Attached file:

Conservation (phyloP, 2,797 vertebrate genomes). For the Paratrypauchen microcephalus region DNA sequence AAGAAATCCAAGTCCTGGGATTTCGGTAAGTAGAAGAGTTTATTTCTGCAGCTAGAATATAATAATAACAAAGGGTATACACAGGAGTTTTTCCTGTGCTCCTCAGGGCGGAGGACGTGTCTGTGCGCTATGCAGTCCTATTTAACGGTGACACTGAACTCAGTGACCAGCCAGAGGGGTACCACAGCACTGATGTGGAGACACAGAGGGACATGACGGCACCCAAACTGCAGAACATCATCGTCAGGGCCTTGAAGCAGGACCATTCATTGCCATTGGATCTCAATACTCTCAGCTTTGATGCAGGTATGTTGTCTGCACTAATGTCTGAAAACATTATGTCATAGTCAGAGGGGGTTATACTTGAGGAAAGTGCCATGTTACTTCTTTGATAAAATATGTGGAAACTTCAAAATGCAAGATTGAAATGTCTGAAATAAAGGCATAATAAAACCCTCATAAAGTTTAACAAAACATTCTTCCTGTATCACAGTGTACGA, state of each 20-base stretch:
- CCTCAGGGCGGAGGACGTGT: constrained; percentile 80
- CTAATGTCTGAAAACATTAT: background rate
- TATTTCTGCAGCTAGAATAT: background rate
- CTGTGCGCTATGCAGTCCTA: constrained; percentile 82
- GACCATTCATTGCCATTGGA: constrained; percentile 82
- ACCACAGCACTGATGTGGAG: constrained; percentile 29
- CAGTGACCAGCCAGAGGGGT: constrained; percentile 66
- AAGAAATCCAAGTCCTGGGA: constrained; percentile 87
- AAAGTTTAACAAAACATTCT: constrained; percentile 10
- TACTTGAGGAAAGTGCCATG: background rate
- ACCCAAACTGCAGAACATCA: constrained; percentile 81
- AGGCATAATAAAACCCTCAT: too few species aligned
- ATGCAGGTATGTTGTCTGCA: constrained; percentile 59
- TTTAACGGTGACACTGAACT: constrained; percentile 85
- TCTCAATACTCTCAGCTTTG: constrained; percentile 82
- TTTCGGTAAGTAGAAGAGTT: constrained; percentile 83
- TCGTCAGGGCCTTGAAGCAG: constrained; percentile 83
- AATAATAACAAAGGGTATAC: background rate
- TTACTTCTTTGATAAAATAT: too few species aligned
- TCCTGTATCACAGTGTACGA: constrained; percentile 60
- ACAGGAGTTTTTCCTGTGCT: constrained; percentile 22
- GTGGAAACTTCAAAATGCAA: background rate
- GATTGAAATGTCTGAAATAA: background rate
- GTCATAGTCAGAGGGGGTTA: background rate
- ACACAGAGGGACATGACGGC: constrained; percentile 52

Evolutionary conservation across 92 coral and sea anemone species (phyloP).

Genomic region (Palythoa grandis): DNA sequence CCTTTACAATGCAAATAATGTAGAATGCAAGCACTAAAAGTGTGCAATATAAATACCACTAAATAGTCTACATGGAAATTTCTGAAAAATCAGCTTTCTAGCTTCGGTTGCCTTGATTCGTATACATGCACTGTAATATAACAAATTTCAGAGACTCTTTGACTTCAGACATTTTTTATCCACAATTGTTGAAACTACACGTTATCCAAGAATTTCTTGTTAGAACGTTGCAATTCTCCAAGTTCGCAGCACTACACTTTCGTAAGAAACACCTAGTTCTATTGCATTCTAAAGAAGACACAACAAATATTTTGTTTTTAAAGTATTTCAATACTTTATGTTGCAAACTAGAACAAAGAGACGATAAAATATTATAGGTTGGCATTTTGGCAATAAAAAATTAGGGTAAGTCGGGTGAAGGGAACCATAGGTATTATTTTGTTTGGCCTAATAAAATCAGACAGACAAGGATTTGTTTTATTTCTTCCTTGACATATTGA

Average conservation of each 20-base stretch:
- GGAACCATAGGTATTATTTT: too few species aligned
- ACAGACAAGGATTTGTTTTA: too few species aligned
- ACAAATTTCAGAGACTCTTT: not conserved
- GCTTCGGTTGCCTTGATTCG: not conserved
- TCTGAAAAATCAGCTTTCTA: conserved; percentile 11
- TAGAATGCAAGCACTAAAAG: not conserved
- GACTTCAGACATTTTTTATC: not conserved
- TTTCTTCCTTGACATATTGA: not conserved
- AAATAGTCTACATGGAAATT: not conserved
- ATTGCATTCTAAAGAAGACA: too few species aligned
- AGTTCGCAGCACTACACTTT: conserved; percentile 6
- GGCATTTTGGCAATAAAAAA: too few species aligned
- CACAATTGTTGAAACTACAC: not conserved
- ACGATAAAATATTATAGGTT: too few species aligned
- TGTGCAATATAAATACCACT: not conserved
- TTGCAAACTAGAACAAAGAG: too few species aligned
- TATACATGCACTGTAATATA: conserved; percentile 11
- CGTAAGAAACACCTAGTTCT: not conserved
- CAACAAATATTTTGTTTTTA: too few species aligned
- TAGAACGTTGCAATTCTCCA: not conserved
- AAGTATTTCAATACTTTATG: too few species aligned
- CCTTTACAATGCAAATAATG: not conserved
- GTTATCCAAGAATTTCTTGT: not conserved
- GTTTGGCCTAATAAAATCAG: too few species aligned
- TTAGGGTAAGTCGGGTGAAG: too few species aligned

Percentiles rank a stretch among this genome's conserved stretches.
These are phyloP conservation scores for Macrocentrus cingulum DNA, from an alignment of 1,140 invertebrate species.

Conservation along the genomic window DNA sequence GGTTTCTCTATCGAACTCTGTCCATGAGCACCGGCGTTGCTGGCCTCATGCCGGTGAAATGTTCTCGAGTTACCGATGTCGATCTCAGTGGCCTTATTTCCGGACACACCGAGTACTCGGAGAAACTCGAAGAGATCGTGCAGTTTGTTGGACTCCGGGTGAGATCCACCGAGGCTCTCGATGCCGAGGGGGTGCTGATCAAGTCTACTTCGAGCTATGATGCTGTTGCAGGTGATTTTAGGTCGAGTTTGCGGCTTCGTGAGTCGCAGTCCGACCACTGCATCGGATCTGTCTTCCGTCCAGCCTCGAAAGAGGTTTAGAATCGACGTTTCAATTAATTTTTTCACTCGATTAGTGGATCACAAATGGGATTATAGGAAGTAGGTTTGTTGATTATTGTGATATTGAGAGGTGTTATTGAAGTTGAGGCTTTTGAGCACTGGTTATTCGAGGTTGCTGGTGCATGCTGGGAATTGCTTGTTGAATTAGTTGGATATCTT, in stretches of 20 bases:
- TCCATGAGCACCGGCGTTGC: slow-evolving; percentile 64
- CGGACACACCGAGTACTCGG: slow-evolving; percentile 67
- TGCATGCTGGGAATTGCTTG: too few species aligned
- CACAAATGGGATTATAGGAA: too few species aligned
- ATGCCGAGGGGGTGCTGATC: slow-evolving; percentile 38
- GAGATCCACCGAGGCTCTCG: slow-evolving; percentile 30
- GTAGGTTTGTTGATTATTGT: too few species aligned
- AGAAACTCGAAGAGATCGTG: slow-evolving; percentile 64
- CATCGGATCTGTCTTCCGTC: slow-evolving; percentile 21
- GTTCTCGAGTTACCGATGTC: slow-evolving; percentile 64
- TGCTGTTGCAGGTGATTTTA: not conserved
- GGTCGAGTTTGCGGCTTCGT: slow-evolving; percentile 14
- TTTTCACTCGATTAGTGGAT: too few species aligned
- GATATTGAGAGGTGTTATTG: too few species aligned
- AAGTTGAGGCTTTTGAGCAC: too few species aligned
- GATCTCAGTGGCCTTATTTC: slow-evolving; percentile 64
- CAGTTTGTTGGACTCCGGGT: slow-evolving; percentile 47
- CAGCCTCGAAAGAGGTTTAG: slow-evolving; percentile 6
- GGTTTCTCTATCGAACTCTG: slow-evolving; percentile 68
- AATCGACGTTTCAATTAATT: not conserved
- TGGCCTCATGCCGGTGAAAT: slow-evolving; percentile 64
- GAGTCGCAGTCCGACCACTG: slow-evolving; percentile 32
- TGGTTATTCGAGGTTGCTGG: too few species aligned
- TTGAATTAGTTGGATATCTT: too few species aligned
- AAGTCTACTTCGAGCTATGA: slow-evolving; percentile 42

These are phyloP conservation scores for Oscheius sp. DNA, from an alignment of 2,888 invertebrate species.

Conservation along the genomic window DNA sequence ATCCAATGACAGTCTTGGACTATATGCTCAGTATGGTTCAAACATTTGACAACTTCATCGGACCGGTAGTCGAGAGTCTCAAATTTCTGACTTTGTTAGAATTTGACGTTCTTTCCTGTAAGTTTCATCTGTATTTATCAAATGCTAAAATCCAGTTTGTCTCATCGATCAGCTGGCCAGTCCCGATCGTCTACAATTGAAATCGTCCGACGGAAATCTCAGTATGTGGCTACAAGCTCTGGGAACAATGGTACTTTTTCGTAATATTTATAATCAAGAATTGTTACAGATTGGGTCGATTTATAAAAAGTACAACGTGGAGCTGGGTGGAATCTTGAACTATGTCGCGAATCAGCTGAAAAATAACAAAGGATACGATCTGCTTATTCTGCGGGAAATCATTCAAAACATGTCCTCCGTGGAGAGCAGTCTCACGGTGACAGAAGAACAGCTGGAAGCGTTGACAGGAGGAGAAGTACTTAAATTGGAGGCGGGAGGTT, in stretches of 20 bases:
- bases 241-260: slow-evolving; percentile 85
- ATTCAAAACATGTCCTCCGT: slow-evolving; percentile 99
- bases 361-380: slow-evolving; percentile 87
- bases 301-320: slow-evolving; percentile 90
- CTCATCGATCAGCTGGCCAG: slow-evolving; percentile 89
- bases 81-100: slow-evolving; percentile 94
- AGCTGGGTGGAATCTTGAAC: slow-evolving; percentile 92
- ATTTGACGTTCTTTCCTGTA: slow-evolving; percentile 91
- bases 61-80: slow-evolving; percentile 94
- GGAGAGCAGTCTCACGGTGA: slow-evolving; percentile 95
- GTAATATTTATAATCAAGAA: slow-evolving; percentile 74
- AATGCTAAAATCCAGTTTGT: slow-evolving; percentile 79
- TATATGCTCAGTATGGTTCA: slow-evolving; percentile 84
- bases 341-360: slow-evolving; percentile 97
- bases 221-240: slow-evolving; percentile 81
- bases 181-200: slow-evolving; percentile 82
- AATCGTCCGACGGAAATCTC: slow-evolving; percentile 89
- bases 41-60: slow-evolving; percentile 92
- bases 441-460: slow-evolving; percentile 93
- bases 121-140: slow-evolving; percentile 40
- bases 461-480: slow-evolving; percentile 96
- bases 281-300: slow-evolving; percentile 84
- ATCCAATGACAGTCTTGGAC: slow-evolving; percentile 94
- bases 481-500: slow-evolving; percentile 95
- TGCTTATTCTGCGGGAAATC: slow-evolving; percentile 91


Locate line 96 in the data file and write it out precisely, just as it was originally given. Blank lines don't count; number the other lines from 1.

- AATGCTAAAATCCAGTTTGT: slow-evolving; percentile 79